Biscoff Gooey Butter Cake

Original recipe: Butter Baking. I’ve rewritten things a bit and added commentary. 

Yield: ~30 bars

Suggested equipment: Mixer

Total Time: ~1 hour

Cook Time: 35-40 min

Ingredients

Cake layer:

  • 2 cups plain flour
  • 1/2 cup white sugar
  • 2 tsp baking powder
  • 1/2 tsp salt
  • 1 egg
  • 1/2 cup butter, melted
  • 2 tbsp milk
  • 1 tsp vanilla

Gooey layer:

  • 8 oz cream cheese, softened
  • 2 eggs, lightly beaten (beat them before you even use them!)
  • 1 tsp vanilla
  • 1/2 cup Biscoff spread, or other brand of cookie butter (ex. Trader Joe’s sells one)
  • 16 oz powdered sugar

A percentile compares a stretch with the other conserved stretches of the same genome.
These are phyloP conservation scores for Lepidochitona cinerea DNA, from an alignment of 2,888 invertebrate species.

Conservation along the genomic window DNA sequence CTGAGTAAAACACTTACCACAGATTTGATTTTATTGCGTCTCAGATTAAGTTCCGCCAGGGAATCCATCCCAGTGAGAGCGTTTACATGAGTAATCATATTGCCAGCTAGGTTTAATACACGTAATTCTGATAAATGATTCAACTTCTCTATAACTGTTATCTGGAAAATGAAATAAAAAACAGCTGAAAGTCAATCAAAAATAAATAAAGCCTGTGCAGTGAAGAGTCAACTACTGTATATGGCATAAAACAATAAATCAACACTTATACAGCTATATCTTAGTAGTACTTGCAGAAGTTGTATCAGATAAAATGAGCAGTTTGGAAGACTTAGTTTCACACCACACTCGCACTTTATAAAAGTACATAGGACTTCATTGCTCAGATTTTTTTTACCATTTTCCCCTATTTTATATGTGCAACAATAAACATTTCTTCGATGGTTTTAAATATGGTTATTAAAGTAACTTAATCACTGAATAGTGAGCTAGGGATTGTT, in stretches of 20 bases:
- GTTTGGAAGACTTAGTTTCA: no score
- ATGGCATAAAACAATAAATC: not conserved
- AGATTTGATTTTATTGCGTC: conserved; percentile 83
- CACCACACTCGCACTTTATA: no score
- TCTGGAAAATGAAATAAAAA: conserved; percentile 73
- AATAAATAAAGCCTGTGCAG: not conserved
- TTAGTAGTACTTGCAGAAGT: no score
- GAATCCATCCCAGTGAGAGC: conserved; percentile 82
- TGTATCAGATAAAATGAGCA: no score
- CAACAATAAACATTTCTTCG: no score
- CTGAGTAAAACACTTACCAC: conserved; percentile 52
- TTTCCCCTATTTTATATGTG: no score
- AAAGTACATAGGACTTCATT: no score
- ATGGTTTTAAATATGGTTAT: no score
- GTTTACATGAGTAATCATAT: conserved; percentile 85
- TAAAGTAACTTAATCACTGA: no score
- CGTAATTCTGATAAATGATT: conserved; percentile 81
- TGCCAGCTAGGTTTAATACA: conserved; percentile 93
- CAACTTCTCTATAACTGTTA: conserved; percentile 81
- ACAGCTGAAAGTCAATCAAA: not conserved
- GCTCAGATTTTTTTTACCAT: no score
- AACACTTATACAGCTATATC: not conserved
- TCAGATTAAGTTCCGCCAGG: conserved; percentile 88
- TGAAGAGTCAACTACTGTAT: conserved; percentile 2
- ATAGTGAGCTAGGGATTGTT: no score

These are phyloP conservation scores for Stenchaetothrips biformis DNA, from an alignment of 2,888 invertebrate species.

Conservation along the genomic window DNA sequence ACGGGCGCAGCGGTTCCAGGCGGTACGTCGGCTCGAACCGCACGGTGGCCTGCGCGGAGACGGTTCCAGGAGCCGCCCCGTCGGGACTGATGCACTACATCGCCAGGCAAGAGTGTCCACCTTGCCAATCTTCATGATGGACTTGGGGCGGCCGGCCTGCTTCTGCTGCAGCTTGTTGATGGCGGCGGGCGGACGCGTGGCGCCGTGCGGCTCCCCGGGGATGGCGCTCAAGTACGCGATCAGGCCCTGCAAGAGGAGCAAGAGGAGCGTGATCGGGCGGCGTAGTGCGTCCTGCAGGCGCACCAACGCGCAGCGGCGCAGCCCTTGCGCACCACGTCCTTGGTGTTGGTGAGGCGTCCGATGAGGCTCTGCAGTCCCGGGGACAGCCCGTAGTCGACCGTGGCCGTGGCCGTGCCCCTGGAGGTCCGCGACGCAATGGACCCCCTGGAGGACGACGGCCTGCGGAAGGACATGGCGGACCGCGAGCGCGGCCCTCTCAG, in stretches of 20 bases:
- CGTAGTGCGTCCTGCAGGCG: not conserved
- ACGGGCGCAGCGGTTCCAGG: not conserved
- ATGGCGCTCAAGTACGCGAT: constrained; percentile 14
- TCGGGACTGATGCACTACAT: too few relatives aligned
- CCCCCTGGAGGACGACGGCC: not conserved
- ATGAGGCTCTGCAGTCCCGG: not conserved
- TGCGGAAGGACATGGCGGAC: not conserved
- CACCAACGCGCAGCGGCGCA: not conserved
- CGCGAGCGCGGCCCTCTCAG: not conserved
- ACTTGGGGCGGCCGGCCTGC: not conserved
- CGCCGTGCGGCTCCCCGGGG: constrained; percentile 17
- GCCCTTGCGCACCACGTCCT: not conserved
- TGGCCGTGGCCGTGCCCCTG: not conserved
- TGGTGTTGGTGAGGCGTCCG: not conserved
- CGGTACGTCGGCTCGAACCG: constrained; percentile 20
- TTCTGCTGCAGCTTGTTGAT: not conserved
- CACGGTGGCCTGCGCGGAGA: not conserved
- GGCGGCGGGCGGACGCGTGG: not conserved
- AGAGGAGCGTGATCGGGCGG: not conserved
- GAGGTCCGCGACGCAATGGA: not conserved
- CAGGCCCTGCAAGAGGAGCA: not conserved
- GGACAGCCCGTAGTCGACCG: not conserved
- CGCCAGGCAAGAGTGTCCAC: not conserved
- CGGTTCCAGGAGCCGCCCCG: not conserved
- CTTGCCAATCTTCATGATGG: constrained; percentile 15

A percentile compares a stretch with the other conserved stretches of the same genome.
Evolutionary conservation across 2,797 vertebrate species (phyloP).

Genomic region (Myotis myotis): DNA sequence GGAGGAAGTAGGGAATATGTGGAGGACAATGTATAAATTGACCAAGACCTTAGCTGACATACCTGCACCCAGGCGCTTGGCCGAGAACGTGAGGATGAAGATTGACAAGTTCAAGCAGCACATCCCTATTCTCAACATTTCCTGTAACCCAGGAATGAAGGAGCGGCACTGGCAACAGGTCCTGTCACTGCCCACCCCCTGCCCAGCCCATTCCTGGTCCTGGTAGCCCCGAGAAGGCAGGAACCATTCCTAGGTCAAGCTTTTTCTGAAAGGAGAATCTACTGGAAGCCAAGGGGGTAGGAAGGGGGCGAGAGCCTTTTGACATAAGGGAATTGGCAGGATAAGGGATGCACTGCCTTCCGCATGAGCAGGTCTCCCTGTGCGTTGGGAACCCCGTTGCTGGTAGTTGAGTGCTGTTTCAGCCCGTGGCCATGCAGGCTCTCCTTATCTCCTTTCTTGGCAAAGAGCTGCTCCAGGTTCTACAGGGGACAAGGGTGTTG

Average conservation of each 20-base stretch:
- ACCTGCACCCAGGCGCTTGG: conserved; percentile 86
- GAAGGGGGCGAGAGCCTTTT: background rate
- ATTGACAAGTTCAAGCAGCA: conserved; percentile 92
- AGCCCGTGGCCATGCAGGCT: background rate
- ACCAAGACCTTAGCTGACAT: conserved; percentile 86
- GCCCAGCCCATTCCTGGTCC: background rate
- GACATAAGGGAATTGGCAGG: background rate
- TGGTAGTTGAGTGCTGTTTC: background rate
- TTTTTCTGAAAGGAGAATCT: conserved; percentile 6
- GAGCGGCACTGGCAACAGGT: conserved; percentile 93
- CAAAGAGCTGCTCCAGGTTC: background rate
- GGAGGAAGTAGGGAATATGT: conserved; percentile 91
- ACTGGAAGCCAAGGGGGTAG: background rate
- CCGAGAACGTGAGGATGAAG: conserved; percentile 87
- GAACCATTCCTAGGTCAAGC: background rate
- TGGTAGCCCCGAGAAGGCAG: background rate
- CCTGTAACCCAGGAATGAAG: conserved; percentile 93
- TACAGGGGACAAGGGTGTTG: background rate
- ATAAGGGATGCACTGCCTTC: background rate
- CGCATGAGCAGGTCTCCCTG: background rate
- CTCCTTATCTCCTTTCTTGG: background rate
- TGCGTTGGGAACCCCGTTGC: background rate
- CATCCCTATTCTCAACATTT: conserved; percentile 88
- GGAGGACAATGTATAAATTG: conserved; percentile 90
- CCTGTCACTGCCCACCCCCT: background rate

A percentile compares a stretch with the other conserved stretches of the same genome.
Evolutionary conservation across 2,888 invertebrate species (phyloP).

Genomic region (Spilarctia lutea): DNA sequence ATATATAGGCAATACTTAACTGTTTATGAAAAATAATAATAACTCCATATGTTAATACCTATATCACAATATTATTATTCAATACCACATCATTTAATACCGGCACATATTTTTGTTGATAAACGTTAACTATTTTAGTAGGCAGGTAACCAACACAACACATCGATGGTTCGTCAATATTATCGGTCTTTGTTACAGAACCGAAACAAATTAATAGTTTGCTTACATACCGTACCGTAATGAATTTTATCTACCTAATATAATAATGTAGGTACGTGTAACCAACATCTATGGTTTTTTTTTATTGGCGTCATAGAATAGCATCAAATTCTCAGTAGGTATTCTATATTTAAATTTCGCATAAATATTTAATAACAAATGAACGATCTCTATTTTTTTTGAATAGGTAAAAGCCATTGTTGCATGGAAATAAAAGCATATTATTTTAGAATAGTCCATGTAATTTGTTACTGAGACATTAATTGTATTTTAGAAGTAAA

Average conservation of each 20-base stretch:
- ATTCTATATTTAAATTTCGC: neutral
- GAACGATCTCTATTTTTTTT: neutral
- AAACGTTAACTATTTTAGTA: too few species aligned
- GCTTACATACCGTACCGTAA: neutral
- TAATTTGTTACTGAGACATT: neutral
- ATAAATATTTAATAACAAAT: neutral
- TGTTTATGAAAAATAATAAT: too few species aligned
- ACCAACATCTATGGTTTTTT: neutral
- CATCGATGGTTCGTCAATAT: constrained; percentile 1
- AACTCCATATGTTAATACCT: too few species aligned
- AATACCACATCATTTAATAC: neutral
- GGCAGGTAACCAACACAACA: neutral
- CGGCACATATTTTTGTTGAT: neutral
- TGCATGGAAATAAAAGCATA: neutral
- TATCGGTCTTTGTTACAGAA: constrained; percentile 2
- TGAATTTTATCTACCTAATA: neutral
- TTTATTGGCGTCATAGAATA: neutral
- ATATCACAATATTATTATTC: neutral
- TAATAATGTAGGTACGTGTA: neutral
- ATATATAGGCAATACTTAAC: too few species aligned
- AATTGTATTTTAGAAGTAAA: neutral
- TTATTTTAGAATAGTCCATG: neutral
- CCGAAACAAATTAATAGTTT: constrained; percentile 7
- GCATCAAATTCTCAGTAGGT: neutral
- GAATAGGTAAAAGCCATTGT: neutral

Directions

  1. Pre-heat your oven to 350F
  2. Line a 9×13 inch pan with parchment paper
  3. Start with your cake layer: mix your flour, sugar, baking powder and salt in a large bowl
  4. Add your egg, butter, milk and vanilla, then stir until it’s just combined
  5. Pour your cake layer into the prepared pan, and smooth it out so it’s nice and even
  6. Then comes the gooey layer. Start by beating your cream cheese until it’s smooth
  7. Add eggs, Biscoff and vanilla, then beat it again until it is completely smooth and looks creamy
  8. Add your powdered sugar in small batches, a bit at a time. Beat each batch at a low speed until it’s combined
  9. Pour your gooey layer over the cake layer, and spread out evenly
  10. Bake for 35-40 minutes (mine took the full 40 minutes). Your edges will look golden. The center may look a bit underdone, but it will set as the pan cools. The top should look a bit shiny–mine ended up flaking quite a bit, but it didn’t affect taste at all!
  11. Once the pan is cool, cut it up into bars

My San Francisco Favorites